In his eagerness to exercise his freedom to caricature and ridicule the trappings and ideas found in religion, Myers fails to be self critical and thoughtful. Amidst the grand cathedral plazas and history of Mexico, he tweets, “more bleeding Jebi, they are everywhere” We are not going to hear Myers reflect on why these expressions hold value for people, or what how this culture understands these things. Ironically, the photo adjacent to this one on Myers’ “twitpic” list is a photo of a Norwegian style church, presumably taken in his home state of Minnesota. Myers is fascinated by ecclesiastical expression, but can’t seem to accord it any “respect” and heaven forbid should he be moved by the emotional power of these things as his ancestors and fellow travlers clearly are. That would be “irrational”. Like Paris Hilton, his fans reward him for unreflective observations and saying undignified and provocative things.
While I think there is a role for the “enfant terrible” in any movement (this was my original message regarding him), it becomes ever more incomprehensible to me what the aims of the so called “atheist movement” actually are. Unlike suffrage or civil rights or gay rights movements – where the aim is “rights”… in the west at least, atheists long since won the right to be atheists (there aren’t any laws in AU against being a non believer … right?). It appears then that what atheists want is to be accorded some kind of “respect” in the political arena and not thought of as lacking ethical and moral seriousness because they are “non believers”.
Given this then, what motivates Atheists to celebrate people like PZ Myers? Is it his willingness to charge whenever someone waves a crimson robe at him?
Is it his willingness to publicize college pranks? Myers whole m.o. is “confrontationalist” crossed with “science nerd”. I suppose that this identity appeals to lots of people because you don’t need expensive suits, or the weight of uncertainty or self doubt to be like this, anyone without much effort can manage to model themselves on PZ. He is the “volksatheiest”.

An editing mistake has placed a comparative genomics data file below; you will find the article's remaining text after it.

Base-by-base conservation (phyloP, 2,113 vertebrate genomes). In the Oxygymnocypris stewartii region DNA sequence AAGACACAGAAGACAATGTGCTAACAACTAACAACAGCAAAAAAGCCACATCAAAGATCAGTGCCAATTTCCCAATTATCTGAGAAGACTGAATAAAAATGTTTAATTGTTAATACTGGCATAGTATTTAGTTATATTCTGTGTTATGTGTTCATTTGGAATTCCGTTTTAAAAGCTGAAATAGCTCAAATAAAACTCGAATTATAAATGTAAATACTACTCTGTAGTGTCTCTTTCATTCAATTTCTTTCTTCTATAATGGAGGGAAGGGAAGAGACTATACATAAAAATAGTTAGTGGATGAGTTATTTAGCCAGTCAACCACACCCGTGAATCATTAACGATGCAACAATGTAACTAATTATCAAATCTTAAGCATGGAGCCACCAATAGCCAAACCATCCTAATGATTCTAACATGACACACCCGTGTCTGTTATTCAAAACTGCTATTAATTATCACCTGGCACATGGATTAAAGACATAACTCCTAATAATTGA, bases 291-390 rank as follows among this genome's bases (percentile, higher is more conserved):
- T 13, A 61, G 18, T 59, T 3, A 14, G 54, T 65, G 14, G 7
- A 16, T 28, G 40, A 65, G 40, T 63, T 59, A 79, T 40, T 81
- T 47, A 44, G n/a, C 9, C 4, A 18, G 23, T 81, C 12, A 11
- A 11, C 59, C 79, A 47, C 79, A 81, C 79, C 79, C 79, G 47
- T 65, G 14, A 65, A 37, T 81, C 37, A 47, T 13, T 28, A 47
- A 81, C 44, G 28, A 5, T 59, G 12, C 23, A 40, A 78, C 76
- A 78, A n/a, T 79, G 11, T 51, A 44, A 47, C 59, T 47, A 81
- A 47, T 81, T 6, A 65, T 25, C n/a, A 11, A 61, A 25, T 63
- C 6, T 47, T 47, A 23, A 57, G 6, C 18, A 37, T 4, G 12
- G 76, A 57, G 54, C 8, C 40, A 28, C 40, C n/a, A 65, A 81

A common complaint one hears in the US, at least, is that you can’t get elected if you say you are an atheist. Given this, it would seem that acting “morally and ethically serious” which I would take to include being respectful and courteous, while also being explicit about one’s atheism would be in order, not a celebration of a man who uses polemic and overstatement to get the “cheers” of the crowd.
Like I said, every movement can use the “terrible child” … but they can’t accord this child the status of “leader”.
In the course of my comments on the school religion issues, I pointed out that I thought PZ Myers would be useful to point out how ICCOREIS statements about evolution exposed their explicit anti science bias, and that the St. James crew didn’t want to confront them on this … so this was an example of how PZ could be “useful”, to use his “courage” to call attention to an issue where a group of religious activists were asserting privilege in Australian schools, and doing it on terms that were clearly undermining the educational process.
These are just examples of the things I keep tripping over as I find myself increasingly annoyed by what I think is best understood as “tone deafness”, but may actually be outright cluelessness by people who profess to advocate atheism.
What is more surprising to me is that I’m finding the complaints about the “Gnu Atheism” from the religious, who until recently I thought were just examples of thin skinned victim card playing, more and more plausible. The more uncompromising atheist appeals are the more intolerant and ugly they seem.
On the issue of religion in schools I find myself continually begging people who are against the current rules and policies, to use language that makes more sense to people who are not anti religious, and I keep getting treated like I’m a traitor to some cause (the international atheist cause) or not sufficiently respectful of the prerogative atheism … or something.
I am completely supportive of the “non religious outlook” but when I see it how it is expressed by Myers and those who accord him deference and admiration, I begin to wonder of its pedigree, usefulness, even its sanity and definitely about its intellectual rigor.
Just thought I’d share this thinking, and give you a heads up if you hear me saying increasingly critical things about people who profess to be motivated by atheism … Cults of personality definitely can happen with or without a “faith basis”.
Here are two links to the two previous posts about this FYI
interested to hear your thoughts and where I might be not understanding what atheists want and how they plan to go about getting it?